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Published:  23 July, 2008

By Neil Beckett (reporting from America)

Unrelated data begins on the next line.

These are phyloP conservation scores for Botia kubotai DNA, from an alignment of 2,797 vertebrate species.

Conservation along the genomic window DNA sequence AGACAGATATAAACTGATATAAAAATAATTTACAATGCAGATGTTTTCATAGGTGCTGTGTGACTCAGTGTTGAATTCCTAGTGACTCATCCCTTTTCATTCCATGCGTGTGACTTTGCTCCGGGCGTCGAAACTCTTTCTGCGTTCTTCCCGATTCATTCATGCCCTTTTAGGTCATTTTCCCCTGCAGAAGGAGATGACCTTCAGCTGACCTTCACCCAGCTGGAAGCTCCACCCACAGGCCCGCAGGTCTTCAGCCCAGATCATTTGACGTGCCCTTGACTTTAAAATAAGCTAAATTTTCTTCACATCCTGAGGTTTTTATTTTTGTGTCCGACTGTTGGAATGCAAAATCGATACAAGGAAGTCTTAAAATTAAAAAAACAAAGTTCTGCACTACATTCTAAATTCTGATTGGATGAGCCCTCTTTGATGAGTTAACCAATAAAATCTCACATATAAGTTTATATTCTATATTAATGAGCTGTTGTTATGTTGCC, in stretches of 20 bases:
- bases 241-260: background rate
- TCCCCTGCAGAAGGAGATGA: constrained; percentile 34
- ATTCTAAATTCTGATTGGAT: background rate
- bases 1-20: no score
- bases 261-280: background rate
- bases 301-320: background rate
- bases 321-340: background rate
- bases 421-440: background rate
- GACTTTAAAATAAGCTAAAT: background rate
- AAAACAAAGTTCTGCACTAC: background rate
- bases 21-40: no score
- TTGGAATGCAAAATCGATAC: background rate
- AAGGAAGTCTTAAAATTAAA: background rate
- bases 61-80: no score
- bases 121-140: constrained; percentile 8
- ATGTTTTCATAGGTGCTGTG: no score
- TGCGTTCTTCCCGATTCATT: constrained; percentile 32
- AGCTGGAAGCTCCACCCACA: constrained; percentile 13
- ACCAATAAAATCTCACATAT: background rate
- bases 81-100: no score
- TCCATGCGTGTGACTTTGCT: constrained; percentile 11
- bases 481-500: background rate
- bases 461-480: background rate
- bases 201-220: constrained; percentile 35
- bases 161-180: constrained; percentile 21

Among the landmark casualties of the terrorist attacks on the World Trade Center was one of the most prestigious restaurants in the US - Windows on the World. All 76 employees in the 107th-floor restaurant are believed to be still missing. Chef Michael Lomonaco stopped in the lobby to pick up a pair of glasses instead of taking the lift to his office, a few minutes that saved his life. Windows of the World and its smaller offshoot, Cellar in the Sky, were not only havens for Wall Street moguls and tourists, they sold more wine than any other restaurant in America, with 1,500 bins and 50,000 bottles. “It was just a great restaurant with wonderful wines,” Wall Street Journal wine columnists John Brecher and Dorothy Gaiter said last week. The atrocity has had a deep effect on both the US national psyche and the economy. Among the sectors most profoundly affected is New York’s booming entertainment, service and tourist industry, which involves thousands of restaurants and vintners. One night shortly after the attacks, at Lespinasse, a fashionable French restaurant near Central Park, where tables normally have to be booked at least a month in advance, only three tables were occupied. Waiters have been put on three- and four-day weeks. On the other side of the country, 3,000 miles away in California - on the day of the attacks - the Robert Mondavi winery had intended to have its annual blessing of the grapes. It was cancelled, and instead Mondavi and family held a private prayer meeting in a nearby monastery. At the annual Staglin Family Music Festival, in a change to the planned programme, the audience sang the “Ode to Joy” from Beethoven’s Ninth Symphony, as on the last night of the Proms. “The World’s Largest Wine Auction,” scheduled for 15 and 16 September, with more than $10million worth of wine for sale, was postponed. A two-day bonanza to celebrate the 125th anniversary of Beringer Vineyards was cancelled. It will now take place in London in November. On 20 September, at Far Niente winery, the Napa Valley Vintners’ Association (NVVA) held its annual press conference to talk about the vintage. NVVA communications director Kimberly Getto said: “In the wake of last week’s events, any talk about wine seems mundane.” NVVA officials say that the tragedy will inevitably take its toll on the American wine industry. But they hope that the off-trade will hold up, even as the US economy heads into recession. Since US stocks resumed trading a week ago, shares in many wine companies have shown signs of resilience, while the broader market plummeted. Shares in Constellation Brands closed Friday at $36.85, down $1.63, but still closer to its 52-week high of $46.50 than its low of $22.94. Shares in Mondavi Corp. fell only 90 cents on Friday, to $37.95. “Even in times of recession or tragedy, people still like to have a bottle of wine on the table at home,” said Margaret Duckhorn, NVVA president. At least in the on-trade, though, the future in the US looks bleak. A full week after the attacks, Mike and Mary Colhoun, owners of Landmark Winery in Sonoma Valley, visitedone of their favourite restaurants in San Francisco. The venue is normally hopping, but that night they were the only ones there.